phrenology

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phre·nol·o·gy

(frĕ-nol'ŏ-jē),
An obsolete doctrine asserting each mental faculty is located in a definite part of the cerebral cortex, the size of which part varies in a direct ratio with the development and strength of the corresponding faculty; this size is indicated by the external configuration of the skull.
Synonym(s): craniognomy
[phreno- + G. logos, study]

phrenology

Etymology: Gk, phren, mind
the study of the conformation of the skull based on the assumption that mental faculties are localized in particular sites on the surface of the brain. According to phrenologists, intelligence or other faculties of a person may be mirrored through elevations in the skull overlying the particular area of the brain.
A medical ‘discipline’ popular in the 18th to 19th century, which was based on the now-quaint belief that there was a relationship between the structure of the skull and mental traits

phrenology

A theory, taken seriously for a time in the 18th century, that human characteristics were reflected in the relative growth of parts of the brain and that these could be detected by palpation of the skull bumps which, it was claimed, conformed to the shape of the brain.

Gall,

Franz J., German-Austrian anatomist, 1758-1828.
Gall craniology - an obsolete doctrine. Synonym(s): phrenology
References in periodicals archive ?
This article argues that career counseling existed in America as early as the 1870s in response to these societal forces and that the first practitioners of this field were phrenologists.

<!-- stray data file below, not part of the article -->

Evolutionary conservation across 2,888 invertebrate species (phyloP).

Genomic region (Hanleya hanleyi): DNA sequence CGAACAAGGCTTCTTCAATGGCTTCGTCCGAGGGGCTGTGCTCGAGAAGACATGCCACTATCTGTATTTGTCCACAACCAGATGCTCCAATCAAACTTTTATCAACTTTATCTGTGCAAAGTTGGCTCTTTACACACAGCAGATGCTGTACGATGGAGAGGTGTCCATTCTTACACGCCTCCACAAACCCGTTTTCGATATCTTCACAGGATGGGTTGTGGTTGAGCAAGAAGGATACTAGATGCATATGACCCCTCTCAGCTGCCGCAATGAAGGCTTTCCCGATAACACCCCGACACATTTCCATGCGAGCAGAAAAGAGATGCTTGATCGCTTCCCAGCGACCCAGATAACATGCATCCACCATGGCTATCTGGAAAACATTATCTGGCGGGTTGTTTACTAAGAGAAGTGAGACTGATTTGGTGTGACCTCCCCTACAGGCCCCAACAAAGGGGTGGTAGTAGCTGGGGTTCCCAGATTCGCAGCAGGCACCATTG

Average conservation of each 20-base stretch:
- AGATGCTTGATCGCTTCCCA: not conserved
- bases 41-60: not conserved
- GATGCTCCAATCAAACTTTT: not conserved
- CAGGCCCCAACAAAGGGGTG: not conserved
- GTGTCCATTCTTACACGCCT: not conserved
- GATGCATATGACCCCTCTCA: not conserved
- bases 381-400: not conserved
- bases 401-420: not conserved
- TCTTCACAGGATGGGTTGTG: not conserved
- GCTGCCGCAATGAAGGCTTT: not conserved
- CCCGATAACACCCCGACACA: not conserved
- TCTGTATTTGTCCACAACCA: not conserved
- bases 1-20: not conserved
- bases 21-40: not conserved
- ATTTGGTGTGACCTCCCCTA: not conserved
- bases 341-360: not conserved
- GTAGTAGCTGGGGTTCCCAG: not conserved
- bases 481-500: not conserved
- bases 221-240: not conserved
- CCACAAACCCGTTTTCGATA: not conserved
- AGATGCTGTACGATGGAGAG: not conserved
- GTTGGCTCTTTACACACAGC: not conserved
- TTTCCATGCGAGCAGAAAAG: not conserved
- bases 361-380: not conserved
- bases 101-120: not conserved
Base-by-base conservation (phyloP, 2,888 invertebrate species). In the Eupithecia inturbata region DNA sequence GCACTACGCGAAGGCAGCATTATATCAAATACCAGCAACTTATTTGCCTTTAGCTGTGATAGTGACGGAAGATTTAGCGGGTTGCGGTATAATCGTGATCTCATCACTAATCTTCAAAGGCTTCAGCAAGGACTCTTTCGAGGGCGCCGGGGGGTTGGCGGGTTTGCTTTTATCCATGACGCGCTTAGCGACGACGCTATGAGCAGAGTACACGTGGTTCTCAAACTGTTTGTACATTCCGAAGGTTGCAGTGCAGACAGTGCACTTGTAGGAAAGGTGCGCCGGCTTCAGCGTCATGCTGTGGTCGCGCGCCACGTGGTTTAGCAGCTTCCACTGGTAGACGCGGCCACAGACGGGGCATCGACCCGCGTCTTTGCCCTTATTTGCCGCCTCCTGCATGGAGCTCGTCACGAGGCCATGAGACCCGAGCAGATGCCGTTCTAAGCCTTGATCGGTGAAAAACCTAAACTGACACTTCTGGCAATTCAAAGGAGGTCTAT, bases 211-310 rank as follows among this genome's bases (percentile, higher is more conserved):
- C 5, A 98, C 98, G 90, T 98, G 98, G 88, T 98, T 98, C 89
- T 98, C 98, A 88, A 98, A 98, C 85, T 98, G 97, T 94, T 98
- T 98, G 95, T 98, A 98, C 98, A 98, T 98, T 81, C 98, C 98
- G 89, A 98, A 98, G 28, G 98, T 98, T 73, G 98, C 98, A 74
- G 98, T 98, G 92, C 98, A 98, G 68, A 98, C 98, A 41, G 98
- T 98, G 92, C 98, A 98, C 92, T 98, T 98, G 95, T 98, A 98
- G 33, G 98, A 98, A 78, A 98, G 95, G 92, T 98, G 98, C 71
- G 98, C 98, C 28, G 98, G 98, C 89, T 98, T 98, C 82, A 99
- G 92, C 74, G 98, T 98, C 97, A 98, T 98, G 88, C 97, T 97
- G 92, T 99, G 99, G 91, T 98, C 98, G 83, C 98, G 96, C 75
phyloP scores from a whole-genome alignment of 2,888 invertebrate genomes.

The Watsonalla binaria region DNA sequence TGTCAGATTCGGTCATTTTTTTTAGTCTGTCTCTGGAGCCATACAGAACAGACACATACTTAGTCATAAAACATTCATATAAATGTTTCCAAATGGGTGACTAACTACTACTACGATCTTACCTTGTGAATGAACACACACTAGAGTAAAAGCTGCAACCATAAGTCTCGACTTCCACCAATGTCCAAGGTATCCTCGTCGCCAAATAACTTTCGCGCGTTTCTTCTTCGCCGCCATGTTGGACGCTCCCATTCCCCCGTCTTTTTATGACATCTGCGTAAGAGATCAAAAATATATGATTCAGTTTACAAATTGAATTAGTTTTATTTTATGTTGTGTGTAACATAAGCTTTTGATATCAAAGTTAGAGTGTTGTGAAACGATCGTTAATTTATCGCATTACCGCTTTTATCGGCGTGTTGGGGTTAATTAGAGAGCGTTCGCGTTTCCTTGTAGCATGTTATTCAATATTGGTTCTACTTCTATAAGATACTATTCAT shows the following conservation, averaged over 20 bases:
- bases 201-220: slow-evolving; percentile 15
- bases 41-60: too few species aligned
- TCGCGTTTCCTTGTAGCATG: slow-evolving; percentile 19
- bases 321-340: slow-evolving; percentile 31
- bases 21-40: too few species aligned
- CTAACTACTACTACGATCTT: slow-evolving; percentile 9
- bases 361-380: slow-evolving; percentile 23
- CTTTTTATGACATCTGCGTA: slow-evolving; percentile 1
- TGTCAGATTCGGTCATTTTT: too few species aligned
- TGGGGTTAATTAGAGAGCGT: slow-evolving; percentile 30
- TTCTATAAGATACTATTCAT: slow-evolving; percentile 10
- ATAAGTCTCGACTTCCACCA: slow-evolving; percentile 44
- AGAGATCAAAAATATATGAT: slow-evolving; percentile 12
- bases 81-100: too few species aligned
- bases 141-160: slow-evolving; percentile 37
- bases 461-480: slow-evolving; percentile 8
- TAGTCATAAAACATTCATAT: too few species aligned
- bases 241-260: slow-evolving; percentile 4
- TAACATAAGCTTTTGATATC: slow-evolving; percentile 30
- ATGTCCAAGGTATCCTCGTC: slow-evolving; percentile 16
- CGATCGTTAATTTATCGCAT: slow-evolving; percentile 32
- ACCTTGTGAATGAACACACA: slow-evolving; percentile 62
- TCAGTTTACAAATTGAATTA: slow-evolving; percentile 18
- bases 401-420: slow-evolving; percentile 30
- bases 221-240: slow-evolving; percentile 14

In their study The Female Offender (1893), the Italian phrenologists Cesare Lombroso and Guglielmo Ferrero too warned of this possibility, claiming woman "would become excessively erotic, weak in maternal feeling [and would, through] her love of violent exercise, her vices, and even her dress, increase her resemblance to the sterner sex" (187).
Phrenologists entered the ranks of tea leaves readers and circus palmists.
Another point of difference between phrenology and modern science is that phrenologists believed that abstract characteristics and qualities also had corresponding organs in the brain.
Drawn together by their intellectual natures, both women were abolitionists, Spiritualists, and phrenologists.
Chakras Phrenologists massage the head to feel lumps, which identify traits, and the client can then nurture or encourage their talents.
In this respect, Poe parallels Calvinist doctrine (from a detractor's perspective) with the insanity defense; the narrator suggests his culpability is minimized if the cause comes from spiritually wrought depravity, just as phrenologists and defense lawyers minimized culpability if the cause was physically wrought depravity.
Because the educational theories and pragmatic applications of American phrenologists put great emphasis on literacy and writing instruction, this paper looks at how certain leading phrenologists in mid-nineteenth-century America conducted nothing less than an educational crusade to revise the teaching of reading and writing in the emergent public school system.
It is as though phrenologists, under the pressure to conform to the prevailing standards of scientific rigor, went from measurements of the surface of the skull to determining cranial capacity.
The different Faculties of the Mind were then excited as l aid down by Phrenologists, Such as Mirth when she instantly broke forth into a hearty Laugh.
Ariela Gross notes that "the introduction of a `scientific' discourse about race into the courtroom, traces its roots to the well-documented rise of `racial science' among phrenologists and medical doctors during [the mid-nineteenth century.
Poe himself had been examined by phrenologists and he may have believed himself to have had a well-developed organ of time--consider, after all, just how expansive Poe's famous forehead is